Welcome to our reporting of the National Union of Students annual Education Conference.
This year the event is held at the University of Queensland from Monday 25 June to Thursday 29 June.
Keep reading to see what informational sessions Glass attends, what campaigns the NUS is highlighting, and to see how long it takes for the different factions to get into a screaming match with one another.
Oh, wait! That already happened!
One of the most contentious debates of the NUS Education Conference has been the role of safe spaces on university campuses, and whether they foster successful student activism or if they are simply spaces for students to socialise.
The Tuesday session on “Safe spaces on campus: a case study” started with examples from three universities who have recently been able to create safe spaces for people of colour and other marginalised groups. The student leaders spoke about how these spaces have allowed students to have a place to gather with their community, and how impactful they have been for first-year students who might not feel comfortable on campus yet.
The ability for safe spaces to promote activism was hotly debated by Socialist Alternative (SAlt). “Safe spaces are not a strategy to fight oppression. If you want to fight racism and sexism, you need to fight the Labor government right now. You can’t hide from this in safe spaces,” a member of SAlt said.
The messaging from SAlt was that student unions should be less focused on creating safe spaces because they are a way for students to hide away without actively fighting against the capitalist systems which oppress them. SAlt wants students out on the streets and actively fighting the oppressive system.
The argument from the other factions in the room is that their safe spaces are used for building community and socialising but are also used for organising. Students from various universities spoke about the success of their safe spaces in advocating for student rights and encouraging activism.
The conversation was chaotic and difficult to follow, but the dominate message from the majority in the room was clear. “What does safe spaces in universities have to do with [refugees in detention, indigenous children being locked up, and federal Labor politics]?…This workshop is about teaching universities how to create and implement safe spaces… Stay in your fucking lane!”
The discussion followed a similar chain of thought to Monday’s session on “Marxist critique of autonomous organising”. This session was about the importance for students to fight against oppressive systems, regardless of their personal identity. The speakers, who were members of SAlt, detailed the issues with autonomous organising and how this practice limits the capacity for diverse ranges of people to come together on political issues.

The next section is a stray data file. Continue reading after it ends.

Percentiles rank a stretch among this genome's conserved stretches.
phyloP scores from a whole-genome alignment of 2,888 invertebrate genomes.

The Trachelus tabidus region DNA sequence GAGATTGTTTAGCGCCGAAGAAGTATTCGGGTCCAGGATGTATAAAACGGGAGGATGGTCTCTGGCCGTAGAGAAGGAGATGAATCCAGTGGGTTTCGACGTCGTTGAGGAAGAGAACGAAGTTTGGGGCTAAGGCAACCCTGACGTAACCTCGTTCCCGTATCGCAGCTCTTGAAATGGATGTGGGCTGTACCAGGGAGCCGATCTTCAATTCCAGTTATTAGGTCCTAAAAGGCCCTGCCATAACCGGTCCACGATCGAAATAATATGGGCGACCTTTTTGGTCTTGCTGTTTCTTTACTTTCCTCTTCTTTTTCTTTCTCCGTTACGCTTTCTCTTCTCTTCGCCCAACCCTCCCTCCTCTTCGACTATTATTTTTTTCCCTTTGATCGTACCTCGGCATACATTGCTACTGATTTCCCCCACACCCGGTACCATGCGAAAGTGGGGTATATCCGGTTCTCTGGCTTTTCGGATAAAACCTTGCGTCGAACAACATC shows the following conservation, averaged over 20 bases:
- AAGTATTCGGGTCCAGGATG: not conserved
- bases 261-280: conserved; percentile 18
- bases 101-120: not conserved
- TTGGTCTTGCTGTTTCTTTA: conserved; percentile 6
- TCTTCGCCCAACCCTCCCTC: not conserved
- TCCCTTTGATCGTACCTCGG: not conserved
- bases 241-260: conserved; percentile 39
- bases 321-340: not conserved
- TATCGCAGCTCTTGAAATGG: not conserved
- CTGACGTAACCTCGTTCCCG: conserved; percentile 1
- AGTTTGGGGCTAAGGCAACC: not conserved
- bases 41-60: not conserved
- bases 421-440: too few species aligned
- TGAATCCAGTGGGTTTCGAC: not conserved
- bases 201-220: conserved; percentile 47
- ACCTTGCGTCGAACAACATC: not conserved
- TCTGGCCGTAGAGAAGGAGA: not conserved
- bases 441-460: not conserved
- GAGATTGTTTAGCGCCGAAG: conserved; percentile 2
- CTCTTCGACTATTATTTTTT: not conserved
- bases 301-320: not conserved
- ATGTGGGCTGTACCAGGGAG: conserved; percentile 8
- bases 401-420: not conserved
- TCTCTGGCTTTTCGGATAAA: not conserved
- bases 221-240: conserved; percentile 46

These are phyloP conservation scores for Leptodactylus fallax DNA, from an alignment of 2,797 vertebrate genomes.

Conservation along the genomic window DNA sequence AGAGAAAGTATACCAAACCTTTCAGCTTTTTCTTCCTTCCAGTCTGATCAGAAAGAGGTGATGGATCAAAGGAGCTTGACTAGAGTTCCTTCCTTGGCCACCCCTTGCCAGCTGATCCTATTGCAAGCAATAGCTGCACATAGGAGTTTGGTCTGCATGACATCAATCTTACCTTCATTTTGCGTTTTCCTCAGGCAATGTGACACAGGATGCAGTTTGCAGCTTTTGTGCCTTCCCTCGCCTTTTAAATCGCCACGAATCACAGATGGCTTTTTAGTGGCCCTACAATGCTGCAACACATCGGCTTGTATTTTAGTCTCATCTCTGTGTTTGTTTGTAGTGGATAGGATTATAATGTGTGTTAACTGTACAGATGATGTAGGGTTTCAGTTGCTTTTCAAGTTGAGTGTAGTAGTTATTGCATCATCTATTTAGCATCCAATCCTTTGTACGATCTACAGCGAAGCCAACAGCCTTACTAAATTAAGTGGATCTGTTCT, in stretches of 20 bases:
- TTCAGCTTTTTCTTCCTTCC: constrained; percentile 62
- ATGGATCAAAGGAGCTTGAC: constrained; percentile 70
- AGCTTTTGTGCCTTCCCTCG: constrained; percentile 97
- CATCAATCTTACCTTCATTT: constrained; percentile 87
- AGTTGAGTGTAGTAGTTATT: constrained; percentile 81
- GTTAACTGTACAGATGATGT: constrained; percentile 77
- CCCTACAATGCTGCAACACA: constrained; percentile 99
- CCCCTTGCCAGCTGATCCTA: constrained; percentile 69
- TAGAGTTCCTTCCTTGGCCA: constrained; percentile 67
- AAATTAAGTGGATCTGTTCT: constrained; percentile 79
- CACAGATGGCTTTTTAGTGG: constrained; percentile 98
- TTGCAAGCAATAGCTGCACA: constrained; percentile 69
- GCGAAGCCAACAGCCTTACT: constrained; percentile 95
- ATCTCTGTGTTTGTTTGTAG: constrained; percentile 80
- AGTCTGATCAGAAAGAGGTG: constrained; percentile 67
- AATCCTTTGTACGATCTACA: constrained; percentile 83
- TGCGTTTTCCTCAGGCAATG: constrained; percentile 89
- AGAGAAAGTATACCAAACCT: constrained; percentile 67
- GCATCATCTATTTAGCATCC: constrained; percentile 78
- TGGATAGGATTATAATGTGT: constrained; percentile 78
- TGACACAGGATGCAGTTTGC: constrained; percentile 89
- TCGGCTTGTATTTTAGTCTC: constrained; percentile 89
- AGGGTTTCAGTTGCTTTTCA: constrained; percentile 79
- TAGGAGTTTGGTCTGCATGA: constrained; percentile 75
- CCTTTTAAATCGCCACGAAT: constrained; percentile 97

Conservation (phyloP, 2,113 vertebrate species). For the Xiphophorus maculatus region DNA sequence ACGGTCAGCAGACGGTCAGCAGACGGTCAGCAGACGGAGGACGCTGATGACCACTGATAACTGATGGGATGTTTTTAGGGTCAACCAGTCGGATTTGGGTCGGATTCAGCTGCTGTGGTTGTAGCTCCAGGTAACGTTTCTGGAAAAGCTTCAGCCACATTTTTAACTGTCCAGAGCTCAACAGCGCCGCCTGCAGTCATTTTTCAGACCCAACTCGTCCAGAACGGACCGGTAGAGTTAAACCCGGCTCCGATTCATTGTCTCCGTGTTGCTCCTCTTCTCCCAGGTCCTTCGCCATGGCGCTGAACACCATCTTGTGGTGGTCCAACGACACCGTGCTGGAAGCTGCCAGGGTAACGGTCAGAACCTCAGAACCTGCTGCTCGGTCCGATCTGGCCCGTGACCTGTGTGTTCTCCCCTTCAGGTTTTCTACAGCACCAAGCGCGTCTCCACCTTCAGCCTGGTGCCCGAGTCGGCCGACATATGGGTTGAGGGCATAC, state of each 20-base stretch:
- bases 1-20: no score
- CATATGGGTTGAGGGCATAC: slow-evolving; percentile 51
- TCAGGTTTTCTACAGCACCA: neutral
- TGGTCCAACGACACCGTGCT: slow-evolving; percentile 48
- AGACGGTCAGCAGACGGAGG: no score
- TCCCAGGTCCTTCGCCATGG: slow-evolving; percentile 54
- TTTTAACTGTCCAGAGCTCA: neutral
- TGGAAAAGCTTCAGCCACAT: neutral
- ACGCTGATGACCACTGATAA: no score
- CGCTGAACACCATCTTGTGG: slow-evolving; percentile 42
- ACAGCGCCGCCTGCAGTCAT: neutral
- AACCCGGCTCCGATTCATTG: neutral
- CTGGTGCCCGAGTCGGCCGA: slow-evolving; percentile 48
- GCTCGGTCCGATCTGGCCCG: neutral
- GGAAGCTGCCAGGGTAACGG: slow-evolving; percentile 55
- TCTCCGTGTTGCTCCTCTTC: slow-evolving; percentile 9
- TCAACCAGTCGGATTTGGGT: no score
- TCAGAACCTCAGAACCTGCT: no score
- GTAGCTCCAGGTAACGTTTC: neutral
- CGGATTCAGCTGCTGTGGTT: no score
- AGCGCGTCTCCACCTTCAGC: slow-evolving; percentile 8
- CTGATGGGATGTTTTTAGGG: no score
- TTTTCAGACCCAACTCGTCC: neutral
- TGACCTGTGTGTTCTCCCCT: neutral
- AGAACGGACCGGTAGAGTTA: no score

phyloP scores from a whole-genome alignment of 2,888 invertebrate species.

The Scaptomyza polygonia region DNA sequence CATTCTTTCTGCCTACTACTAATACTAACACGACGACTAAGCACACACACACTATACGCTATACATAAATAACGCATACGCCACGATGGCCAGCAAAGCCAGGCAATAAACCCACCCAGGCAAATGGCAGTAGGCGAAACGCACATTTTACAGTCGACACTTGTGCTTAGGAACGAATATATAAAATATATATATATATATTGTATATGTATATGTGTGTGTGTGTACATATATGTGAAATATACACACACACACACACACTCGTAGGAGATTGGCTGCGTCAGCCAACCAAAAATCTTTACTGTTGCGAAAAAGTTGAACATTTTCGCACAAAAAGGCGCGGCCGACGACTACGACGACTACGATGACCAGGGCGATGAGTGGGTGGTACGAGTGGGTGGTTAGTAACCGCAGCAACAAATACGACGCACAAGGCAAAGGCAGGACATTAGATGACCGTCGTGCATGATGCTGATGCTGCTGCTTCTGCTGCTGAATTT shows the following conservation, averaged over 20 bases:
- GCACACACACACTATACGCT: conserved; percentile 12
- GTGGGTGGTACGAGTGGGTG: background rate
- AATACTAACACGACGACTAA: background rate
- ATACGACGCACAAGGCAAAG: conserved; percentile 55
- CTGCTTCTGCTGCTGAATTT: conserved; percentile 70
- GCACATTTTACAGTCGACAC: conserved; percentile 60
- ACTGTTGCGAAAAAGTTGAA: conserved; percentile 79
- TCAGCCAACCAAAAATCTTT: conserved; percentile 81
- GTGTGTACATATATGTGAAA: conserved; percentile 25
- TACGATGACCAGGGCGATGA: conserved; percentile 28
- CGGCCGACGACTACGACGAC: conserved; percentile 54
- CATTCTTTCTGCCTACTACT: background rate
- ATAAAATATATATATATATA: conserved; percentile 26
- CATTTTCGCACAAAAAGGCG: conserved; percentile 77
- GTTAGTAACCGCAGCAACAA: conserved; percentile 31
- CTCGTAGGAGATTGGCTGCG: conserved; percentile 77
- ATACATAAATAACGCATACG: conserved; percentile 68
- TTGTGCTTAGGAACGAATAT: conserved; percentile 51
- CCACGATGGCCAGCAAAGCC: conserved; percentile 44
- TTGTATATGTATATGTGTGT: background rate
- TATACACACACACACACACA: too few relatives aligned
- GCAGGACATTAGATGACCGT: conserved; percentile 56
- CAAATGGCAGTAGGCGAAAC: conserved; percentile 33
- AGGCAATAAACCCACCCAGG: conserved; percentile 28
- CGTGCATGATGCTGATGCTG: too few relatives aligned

The framework of identity politics was examined, with the speakers stating that characterising a person’s beliefs and ideologies on their personal identity was flawed, and that these factors are influenced more by class interests. They said this practise was dangerous because it could result in uplifting someone’s opinion purely because of their status as a minority person or member of an oppressed group.
The speakers specifically called out the use of safe spaces on campus, claiming that these spaces don’t challenge oppression and just push people into a room and out of mainstream discourse. Various students responded passionately to these claims, saying that these spaces are not inherently political, and are about building community. There was also discussion about what autonomous organising actually means, with some students asserting that autonomous organising is allowing the oppressed group to lead the charge, not necessarily taking over the organising.
Students participating in both discussions stated that whether or not safe spaces, like a women’s room or prayer room, are mechanisms for political activism should not dictate their existence due to their ability to provide comfort and safety to students who belong to a minority group.